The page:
The Answer Is In the Senate,
But No One In The East Is Asking The Question

Edmonton - Wednesday, July 7, 2004 - by: Ron Thornton Marriage, Be It Same Sex, Same Family, Same Harem


Brenton Harding's comments in the July 3rd edition of The Edmonton Journal (Free Votes, Term Limits would hurt the west) were quite enlightening, as they focused on how such progressive changes might "cheat Albertans and Canadians of their democracy." The column focused on the fact that success for any western initiative would have to be supported by a good number of central Canadian parliamentarians, who presently make up more than 58% of the House of Commons. Unfortunately, Mr. Harding dwelled on the problem while neglecting to mention the long proposed solution to such an impasse; an equal, elected, and effective Senate.


In the United States, the original House of Representatives had 61 members. With Virginia claiming ten members and Massachusetts and Pennsylvania with eight each, it did not take long for Rhode Island and Delaware to see that their single representatives would be rather outgunned in legislative affairs. While embracing the concept of representation by population, the solution was to have a second legislative body that represented each state equally, to enable them to be consequential in the affairs of the nation. It is a concept that thrives today in the United States, with California having 53 congressmen to Vermont's one, but with each state having two senators.
  It is a concept that has been adopted even within a parliamentary system, with each Australian state is represented by 12 elected Senators, even though New South Wales outnumbers Tasmania 50 to 5 in their House of Representatives. Even their two territories receive a couple of senators each to go with their allotment of two representatives each, making the Aussie system even more representative than that of the Americans.
  Free votes in Canada would continue to be dominated in the House by the more populated "super" provinces but in a Triple-E Senate the views of the four western provinces and the four Atlantic provinces would dominate. All that would be required would be to put in place a mechanism to determine how such votes are resolved, something the Australians have managed to do. Surely, Canadians have enough intellect and vision to do the same.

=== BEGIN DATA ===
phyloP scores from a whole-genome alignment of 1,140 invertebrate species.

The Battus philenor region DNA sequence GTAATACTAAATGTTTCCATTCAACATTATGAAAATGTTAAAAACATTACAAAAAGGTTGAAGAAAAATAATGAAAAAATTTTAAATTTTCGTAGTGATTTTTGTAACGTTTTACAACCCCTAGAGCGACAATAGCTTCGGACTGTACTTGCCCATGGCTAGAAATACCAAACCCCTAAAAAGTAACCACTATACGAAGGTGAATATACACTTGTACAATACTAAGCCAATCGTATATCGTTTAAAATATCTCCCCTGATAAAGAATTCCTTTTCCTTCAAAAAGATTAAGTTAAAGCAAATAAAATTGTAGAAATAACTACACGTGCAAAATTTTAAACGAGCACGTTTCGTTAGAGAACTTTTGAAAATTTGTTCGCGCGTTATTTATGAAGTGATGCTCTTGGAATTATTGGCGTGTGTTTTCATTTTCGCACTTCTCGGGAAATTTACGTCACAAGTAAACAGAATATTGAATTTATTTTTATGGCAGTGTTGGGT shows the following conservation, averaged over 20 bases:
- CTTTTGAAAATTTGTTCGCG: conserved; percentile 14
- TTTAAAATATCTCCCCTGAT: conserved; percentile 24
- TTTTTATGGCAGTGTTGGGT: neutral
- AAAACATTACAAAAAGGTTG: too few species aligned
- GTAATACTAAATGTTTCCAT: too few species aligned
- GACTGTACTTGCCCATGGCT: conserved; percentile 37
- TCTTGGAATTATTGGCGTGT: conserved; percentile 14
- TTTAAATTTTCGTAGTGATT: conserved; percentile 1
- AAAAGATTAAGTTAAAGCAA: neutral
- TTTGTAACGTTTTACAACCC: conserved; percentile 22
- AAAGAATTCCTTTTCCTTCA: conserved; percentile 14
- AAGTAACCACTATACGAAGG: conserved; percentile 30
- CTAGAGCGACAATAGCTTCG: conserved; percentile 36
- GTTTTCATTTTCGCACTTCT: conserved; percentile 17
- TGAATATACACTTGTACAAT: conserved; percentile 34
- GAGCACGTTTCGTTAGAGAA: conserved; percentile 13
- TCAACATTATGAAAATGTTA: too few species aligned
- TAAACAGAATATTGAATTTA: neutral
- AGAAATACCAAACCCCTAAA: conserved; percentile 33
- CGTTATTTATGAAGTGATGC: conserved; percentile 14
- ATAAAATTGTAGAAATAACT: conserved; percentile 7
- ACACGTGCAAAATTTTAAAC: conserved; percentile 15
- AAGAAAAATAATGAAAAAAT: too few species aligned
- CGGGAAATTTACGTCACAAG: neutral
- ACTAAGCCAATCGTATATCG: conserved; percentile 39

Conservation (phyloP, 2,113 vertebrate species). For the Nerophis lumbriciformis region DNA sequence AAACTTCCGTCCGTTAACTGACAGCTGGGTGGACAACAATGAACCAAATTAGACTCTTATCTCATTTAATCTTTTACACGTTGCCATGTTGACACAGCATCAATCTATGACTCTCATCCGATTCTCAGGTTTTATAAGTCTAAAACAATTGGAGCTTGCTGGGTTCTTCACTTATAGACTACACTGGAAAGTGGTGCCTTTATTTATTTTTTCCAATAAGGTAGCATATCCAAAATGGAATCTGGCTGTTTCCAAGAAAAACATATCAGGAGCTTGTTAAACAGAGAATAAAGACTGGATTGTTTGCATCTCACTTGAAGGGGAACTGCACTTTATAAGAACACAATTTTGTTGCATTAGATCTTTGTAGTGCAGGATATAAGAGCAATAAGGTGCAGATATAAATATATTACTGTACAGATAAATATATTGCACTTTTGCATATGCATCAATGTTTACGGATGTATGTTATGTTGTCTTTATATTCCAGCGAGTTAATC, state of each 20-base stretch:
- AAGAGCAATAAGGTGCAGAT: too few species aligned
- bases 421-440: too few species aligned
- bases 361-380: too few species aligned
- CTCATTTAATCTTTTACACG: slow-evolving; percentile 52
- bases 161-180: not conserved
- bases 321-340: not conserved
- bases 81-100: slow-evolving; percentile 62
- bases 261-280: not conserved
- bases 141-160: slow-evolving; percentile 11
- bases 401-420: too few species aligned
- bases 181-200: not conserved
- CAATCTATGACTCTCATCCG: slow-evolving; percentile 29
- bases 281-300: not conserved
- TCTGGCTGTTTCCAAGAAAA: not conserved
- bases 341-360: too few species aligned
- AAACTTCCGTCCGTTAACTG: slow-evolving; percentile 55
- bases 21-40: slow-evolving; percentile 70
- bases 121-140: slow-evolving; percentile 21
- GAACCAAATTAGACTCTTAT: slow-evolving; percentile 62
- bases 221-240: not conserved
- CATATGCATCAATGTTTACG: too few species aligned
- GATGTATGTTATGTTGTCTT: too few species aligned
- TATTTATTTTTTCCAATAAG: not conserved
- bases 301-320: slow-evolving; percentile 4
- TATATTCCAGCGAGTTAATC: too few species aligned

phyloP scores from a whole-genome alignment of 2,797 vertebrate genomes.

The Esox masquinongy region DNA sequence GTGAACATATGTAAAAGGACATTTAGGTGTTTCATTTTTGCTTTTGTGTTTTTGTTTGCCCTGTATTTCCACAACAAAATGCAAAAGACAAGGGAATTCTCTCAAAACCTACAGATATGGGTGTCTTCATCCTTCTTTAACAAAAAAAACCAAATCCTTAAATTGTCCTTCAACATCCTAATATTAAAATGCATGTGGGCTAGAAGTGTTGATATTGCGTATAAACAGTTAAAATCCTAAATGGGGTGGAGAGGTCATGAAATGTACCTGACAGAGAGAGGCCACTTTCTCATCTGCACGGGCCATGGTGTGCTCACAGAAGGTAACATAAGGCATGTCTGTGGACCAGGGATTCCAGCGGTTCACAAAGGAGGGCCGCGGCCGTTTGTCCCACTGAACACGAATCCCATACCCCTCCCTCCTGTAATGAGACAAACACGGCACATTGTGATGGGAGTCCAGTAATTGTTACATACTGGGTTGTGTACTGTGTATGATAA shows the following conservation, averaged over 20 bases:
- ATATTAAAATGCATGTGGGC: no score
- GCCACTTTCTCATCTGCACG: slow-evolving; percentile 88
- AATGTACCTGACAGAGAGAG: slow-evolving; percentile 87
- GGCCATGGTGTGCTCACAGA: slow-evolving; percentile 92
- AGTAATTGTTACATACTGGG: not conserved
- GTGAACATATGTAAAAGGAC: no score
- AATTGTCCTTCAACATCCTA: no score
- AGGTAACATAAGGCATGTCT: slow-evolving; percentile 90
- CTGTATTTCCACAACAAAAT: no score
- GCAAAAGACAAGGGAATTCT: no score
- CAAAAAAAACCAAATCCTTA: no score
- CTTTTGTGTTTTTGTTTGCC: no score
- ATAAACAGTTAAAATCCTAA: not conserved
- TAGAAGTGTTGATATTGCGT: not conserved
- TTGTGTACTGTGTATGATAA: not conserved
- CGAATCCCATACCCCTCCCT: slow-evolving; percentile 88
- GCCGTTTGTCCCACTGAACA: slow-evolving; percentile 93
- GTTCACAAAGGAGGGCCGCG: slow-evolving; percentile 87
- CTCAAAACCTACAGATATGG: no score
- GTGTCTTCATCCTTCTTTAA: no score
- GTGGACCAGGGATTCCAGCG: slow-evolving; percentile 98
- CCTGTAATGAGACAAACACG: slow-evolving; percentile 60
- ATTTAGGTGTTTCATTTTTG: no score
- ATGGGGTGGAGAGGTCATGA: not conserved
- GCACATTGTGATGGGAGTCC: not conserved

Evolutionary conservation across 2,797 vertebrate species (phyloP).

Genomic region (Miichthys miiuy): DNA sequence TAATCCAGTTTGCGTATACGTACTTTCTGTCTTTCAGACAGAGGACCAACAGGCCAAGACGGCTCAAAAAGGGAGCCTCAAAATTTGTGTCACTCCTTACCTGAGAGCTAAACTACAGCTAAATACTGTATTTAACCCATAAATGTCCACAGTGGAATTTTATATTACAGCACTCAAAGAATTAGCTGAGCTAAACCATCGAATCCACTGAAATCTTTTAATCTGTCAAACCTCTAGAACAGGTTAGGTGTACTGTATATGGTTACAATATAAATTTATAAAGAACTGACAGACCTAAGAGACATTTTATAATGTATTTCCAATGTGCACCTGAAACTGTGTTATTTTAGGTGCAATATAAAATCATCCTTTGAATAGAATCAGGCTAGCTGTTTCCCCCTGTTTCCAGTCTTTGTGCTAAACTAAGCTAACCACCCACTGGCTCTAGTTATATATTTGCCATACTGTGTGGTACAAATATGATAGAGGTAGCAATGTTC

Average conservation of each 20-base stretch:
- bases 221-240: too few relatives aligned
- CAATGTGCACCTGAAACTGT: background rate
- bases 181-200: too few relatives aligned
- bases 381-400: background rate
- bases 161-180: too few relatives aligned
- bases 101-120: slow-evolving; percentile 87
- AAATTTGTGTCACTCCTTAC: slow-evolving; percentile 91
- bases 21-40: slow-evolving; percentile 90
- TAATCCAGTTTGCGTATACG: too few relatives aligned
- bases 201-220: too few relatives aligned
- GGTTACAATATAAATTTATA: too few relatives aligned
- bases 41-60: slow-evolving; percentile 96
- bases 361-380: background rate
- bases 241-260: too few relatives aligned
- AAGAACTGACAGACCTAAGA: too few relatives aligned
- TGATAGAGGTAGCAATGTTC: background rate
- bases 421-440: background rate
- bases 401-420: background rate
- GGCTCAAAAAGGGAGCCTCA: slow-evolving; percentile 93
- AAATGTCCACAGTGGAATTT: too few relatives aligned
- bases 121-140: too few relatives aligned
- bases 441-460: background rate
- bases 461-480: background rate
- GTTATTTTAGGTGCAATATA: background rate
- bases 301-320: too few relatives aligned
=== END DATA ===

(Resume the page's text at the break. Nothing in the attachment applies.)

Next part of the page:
Fixed election dates, in the view of Mr. Harding, would mean that minority governments that have lost the support of Parliament would continue on until the pre-established election date. As a pubic affairs and government relations consultant, Mr. Harding must realize that this need not be the case.  Procedures could be established to deal with the premature end of a Parliament. For example, if the fixed election date is the second Tuesday of June every four years, then the term of the new Parliament under such circumstances could conclude on the second Tuesday of June following that Parliament's third anniversary. This would return us to the established electoral cycle. We are not exactly talking rocket science here.
  I also recognize that Mr. Harding was not talking about constitutional amendments, either, so any initiative on free votes and term limits could be altered by the whim by the majority in the House of Commons. A Triple-E Senate would require a constitutional amendment, one that Ontario, Quebec, and the Atlantic provinces, for their own reasons, have not yet been convinced to take an interest in. That, more than anything Mr. Harding ponders regarding free votes and fixed election dates, is what continues to hurt the west.


Ron Thornton




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